Green Neighbors Program

The Clark County Green Neighbors Program is coordinated by Clark County Public Health’s Solid Waste and Environmental Outreach to assist citizens with developing more sustainable lifestyles and building a strong environmental community in Clark County. Solid waste regional planning and programs are a cooperative effort of Battle Ground, Camas, Clark County, La Center, Ridgefield, Vancouver, Washougal, and Yacolt.

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  • Scientific Name: Salvia
  • Garden: Xeriscaping Garden
  • Plant Type: Herbaceous Perennial or Annual depending on variety
  • Evergreen/Deciduous: Deciduous
  • Sun/Shade Exposure: Full Sun
  • Moisture Requirements: Moist, well-drained

Plant Information

One of the upsides of globalization is that we now have access to a dizzying array of simply stunning salvias. The genus of Salvia is the largest in the Lamiaceae (or Mint) Family, and therefore has a wide array of flower color, foliage and growing habits. Salvias are often later season bloomers that can carry color in the garden until first frost. They can be used in a variety of settings such as containers, hanging baskets, drought tolerant areas and well tended garden beds.

Salvias can be annual or perennial, sub-shrub or herbaceous, and evergreen or deciduous. Leaves are opposite and carried on square hairy stems and are often aromatic when crushed. Flowers are tubular with a split lower petal. They are a pollinator magnet, drawing bees, hummingbirds, and butterflies. They are also a low allergen plant, which makes them suitable for sensitive gardeners.

Origin: 900 species from all around the world, except cold regions and tropical forests. Around half of the species are endemic to the Americas.
Culture: Nearly all species are full sun lovers and do best with at least 5 hours of sun daily. They can tolerate a variety of soil conditions but most have trouble in heavy wet soils, so amend the soil with compost at planting time here in the great Northwest. Well-drained, light, alkaline soils that are moisture retentive are ideal. Many species are not particularly long lived and may need to be replaced every 5 or so years.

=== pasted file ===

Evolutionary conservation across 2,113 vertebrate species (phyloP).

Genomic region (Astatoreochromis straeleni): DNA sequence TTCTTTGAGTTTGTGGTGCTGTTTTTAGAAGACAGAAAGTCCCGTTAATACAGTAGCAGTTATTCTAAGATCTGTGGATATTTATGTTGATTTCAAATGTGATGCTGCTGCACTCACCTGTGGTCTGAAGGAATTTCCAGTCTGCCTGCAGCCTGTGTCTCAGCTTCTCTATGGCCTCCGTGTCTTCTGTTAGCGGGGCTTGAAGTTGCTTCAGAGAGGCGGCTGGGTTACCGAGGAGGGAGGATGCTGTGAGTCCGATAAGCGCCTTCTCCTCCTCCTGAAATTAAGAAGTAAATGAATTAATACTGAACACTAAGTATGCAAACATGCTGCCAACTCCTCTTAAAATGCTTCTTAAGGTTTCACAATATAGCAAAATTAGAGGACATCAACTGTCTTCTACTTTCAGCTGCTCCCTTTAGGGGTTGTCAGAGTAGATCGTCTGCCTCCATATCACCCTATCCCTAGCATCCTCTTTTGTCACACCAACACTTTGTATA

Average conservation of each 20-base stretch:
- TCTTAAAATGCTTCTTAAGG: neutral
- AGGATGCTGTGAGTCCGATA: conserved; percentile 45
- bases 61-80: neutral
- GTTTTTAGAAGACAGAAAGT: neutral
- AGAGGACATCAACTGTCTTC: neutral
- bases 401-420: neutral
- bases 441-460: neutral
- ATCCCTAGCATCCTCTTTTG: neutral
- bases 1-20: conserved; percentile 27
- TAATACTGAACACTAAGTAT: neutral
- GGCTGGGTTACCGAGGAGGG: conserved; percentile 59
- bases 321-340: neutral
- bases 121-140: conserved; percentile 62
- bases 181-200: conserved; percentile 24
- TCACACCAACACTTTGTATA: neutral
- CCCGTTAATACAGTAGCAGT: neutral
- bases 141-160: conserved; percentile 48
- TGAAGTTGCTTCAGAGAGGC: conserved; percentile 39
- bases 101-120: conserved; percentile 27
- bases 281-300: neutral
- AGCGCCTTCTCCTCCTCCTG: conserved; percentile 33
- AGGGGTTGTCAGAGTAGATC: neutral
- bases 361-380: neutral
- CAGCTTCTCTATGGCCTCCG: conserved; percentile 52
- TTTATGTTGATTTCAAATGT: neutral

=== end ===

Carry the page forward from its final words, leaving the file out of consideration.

Pests and Diseases: With proper drainage and enough sun, Salvias are remarkably care free. Slugs, snails, and caterpillars may be attracted to the foliage. Where soils are dry and air is humid, powdery mildew may occur.

Maintenance: For both annual and perennial species, deadheading (removing spent flower heads as soon as they are done) will encourage new blooms and help keep the plant tidy. Prune in spring to remove damaged or unattractive stems. When pruning for health and shape, avoid pruning to bare wood as salvias tend to take great offense to this.
Propagation: Seed of all species can be sown in spring (particularly successful with annual types). Softwood cuttings are best taken in early summer or any time during the growing season. Division of rhizomatous species can be done at almost any time, although moving or dividing plants during the heat of summer is best avoided.

Data Source

Photo Credit

SalvialadyinRed, SalviaOfficinalis, SalviaRhea, SalviaVictoria (Portland Nursery), SALI Flower (©2022 Cheri Moland)